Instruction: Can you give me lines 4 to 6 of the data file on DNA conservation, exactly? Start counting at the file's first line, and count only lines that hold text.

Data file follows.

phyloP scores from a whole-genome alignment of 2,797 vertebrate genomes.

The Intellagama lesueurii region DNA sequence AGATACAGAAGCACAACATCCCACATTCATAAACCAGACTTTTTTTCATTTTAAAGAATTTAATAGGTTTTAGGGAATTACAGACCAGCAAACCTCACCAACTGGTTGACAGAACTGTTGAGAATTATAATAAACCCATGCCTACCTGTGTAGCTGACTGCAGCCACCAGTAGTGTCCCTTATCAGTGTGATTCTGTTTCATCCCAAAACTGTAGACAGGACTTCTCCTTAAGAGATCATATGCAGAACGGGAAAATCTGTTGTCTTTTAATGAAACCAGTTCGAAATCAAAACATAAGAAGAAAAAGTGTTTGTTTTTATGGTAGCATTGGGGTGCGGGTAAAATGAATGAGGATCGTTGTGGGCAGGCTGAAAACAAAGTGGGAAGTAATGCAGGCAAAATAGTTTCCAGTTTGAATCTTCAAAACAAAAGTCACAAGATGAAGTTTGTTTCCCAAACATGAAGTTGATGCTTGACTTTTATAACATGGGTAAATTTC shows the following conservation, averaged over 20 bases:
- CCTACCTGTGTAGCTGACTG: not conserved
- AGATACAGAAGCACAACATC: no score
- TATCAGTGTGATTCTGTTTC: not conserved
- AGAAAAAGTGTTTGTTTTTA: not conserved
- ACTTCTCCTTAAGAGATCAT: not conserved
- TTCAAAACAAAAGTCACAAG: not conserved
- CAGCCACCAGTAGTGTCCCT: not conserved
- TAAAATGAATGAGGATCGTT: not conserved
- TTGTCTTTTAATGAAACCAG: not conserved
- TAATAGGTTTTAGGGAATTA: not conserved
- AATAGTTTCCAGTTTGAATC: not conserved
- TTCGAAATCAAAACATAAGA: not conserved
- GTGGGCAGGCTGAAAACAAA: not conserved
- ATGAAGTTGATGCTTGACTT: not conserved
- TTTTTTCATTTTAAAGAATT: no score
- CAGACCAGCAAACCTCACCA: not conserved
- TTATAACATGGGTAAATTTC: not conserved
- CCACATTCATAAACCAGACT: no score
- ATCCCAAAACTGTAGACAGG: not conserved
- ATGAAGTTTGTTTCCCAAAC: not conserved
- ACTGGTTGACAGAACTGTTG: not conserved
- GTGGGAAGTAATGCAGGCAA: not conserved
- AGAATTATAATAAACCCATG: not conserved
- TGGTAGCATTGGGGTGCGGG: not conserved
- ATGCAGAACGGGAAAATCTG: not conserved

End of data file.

- AGATACAGAAGCACAACATC: no score
- TATCAGTGTGATTCTGTTTC: not conserved
- AGAAAAAGTGTTTGTTTTTA: not conserved